Impeccable Writing: Will Sellers, Design: Jesse Codling

It seems to be happening with less frequency these days, but every once in a while an artist and a new album of their's will come along that sounds so utterly original and transfixing, that every other artistic venture you come across while addicted to this new sound is virtually ignored, leaving you alone with the new album for a week or two (maybe longer).

For Young Moderns senior writer Will Sellers has an addiction he's very happy to have suddenly take over his life: listening to James Blake's forthcoming self-titled debut album (out February 7 on Atlas/A&M Records) on repeat. The British Blake has quickly built a reputation on being a top minimalist dubstep producer in London via a series of very highly regarded EPs released throughout 2010. 

The minimal, spastic electronic beats that defined his 2010 dubstep EPs are still present, but on his debut, his surprisingly soulful and wounded-sounding voice takes center stage. Despite it being such a tantalizingly original piece of work, there are some very familiar elements about James Blake that helps it be immediately accessible. The album borrows elements from a wide range of genres, from dubstep to blue eyed soul to piano balladry to even a hint of gospel melodies on closing track "Measurements". Blake's backing music is so delicate that it sometimes can come to complete silence for several beats, reminiscent of fellow Londoners The xx's hushed sound. On "Lindesfarne I", Blake strips himself down to just vocoder-assisted vocals on a track very reminiscent of Bon Iver's "Woods" (famously sampled on Kanye West's "Lost in the World") while manipulated acoustic guitar and additional vocoder on subsequent track "Lindesfarne II" recall another great Bon Iver track, "Flume".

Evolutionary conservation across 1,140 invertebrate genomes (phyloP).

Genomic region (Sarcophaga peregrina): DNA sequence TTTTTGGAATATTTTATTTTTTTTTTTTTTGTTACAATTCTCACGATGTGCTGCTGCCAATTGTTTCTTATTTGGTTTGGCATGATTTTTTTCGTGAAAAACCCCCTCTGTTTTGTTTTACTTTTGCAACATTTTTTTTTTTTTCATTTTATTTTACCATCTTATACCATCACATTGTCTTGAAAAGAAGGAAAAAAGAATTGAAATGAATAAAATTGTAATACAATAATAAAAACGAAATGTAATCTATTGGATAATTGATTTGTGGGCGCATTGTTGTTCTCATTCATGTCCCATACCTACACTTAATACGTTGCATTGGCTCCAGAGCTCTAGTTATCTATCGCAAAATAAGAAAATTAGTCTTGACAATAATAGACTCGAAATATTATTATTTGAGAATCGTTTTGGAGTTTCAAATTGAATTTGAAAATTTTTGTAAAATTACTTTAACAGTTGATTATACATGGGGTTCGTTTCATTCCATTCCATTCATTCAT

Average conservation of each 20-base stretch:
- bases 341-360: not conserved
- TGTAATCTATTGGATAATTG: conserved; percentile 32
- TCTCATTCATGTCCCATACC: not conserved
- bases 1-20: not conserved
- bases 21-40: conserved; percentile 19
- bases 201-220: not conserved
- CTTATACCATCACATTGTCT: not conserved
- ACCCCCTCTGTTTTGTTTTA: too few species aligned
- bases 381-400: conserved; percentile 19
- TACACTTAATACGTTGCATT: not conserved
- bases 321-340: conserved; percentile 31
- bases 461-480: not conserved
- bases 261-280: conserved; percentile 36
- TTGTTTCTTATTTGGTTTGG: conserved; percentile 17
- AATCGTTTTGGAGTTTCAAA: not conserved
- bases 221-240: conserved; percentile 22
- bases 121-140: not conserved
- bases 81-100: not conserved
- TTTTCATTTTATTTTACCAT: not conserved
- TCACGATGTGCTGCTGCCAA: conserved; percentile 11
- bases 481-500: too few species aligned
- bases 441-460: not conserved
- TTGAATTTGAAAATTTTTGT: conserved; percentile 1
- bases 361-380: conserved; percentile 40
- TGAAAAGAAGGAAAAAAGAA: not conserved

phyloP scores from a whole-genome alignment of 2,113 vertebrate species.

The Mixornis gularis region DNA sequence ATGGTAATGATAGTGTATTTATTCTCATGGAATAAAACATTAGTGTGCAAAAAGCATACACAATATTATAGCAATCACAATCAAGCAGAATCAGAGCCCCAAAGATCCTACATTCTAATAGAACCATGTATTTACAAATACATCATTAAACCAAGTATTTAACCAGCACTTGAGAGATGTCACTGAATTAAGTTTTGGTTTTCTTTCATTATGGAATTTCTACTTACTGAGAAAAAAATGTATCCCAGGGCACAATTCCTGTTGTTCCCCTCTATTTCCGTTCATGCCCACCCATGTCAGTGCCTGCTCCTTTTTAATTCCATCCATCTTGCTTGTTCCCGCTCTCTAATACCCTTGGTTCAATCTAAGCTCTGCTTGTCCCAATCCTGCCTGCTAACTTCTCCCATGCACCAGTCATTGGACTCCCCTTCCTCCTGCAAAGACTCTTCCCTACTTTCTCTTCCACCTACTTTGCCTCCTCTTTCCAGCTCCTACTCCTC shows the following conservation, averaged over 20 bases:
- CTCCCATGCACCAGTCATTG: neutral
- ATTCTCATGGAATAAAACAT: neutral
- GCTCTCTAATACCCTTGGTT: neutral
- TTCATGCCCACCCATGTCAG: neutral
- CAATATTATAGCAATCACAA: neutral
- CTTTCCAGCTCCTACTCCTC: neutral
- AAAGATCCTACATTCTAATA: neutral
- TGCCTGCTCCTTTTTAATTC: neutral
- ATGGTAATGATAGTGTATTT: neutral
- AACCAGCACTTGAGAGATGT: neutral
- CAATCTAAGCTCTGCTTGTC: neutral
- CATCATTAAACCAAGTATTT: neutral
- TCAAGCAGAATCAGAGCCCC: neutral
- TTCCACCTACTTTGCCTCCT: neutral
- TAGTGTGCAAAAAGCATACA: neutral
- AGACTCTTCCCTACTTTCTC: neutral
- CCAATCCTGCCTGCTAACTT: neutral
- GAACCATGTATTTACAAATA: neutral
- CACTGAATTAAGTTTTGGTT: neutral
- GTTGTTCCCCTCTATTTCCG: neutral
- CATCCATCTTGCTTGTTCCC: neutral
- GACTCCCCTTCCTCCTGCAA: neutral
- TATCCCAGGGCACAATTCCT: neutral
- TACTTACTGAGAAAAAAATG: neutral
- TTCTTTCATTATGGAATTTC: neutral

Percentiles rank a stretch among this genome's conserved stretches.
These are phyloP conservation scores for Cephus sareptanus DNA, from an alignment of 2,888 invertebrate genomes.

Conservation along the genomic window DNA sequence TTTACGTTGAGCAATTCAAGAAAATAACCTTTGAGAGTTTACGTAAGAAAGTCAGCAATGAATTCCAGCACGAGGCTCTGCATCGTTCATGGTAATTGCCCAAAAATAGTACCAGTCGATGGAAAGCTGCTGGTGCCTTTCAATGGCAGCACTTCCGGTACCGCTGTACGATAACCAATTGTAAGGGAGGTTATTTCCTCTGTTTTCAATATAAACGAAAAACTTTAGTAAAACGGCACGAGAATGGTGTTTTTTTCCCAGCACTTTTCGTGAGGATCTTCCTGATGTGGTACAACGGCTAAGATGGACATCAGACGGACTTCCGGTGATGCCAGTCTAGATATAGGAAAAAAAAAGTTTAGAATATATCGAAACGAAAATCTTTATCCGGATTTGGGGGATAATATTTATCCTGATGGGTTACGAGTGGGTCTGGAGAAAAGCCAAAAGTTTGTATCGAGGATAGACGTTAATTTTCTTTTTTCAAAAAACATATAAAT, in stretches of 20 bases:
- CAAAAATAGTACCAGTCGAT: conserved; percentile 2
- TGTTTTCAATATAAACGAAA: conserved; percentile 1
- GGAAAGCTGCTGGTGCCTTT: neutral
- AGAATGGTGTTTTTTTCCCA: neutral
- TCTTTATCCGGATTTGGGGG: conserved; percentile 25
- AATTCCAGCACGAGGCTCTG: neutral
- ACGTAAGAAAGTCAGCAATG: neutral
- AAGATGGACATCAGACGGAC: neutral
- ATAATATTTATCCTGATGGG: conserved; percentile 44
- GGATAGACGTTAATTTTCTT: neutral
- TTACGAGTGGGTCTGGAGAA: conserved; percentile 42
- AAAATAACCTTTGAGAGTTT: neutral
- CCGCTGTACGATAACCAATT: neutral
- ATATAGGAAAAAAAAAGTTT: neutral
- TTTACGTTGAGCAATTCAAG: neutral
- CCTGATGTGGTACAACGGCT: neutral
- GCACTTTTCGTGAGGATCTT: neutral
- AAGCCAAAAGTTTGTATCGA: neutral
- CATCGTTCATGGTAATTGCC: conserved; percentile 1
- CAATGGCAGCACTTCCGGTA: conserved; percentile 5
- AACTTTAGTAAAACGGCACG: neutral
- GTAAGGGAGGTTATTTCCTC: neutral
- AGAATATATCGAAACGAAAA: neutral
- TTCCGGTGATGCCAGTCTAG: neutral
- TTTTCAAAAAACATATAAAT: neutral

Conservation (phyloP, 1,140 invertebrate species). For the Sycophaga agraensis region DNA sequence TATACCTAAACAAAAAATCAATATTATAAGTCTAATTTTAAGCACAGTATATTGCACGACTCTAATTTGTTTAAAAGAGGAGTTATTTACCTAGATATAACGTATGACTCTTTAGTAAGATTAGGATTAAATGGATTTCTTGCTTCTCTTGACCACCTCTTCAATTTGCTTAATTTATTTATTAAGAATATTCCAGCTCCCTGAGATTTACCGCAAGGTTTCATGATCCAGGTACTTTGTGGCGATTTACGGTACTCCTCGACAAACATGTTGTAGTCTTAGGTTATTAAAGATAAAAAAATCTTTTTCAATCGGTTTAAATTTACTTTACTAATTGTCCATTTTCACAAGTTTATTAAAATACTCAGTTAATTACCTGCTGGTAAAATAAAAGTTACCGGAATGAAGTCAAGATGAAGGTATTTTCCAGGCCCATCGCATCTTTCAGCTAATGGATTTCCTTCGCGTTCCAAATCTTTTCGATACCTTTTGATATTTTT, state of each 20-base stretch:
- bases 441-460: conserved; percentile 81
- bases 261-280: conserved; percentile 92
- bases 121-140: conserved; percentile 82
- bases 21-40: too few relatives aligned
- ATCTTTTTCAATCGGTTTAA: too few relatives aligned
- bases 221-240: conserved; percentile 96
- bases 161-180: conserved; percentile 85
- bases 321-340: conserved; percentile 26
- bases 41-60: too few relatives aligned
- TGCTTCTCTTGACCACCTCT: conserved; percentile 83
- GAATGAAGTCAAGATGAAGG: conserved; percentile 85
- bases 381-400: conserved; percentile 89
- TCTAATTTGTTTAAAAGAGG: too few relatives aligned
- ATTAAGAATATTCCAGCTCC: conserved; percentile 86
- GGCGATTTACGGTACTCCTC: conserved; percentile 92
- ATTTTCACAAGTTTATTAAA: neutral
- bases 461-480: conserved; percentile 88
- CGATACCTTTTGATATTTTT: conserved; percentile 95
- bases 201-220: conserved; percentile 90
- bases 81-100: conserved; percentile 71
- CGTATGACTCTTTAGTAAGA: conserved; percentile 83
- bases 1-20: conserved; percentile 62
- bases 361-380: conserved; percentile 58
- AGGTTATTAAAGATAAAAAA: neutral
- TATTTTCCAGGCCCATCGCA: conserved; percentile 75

These familiarities, coupled with some beautifully melancholy melodies and just enough weirdness all around may keep you feverishly hooked on this album for a long while. Everything comes together perhaps no better than on the album's first two tracks, "Unluck" and "The Wilhelm Scream" where melodic repetition is used along with a musical build-up that ends with huge climaxes on each song. Check out the dreamy video for "The Wilhelm Scream" below:

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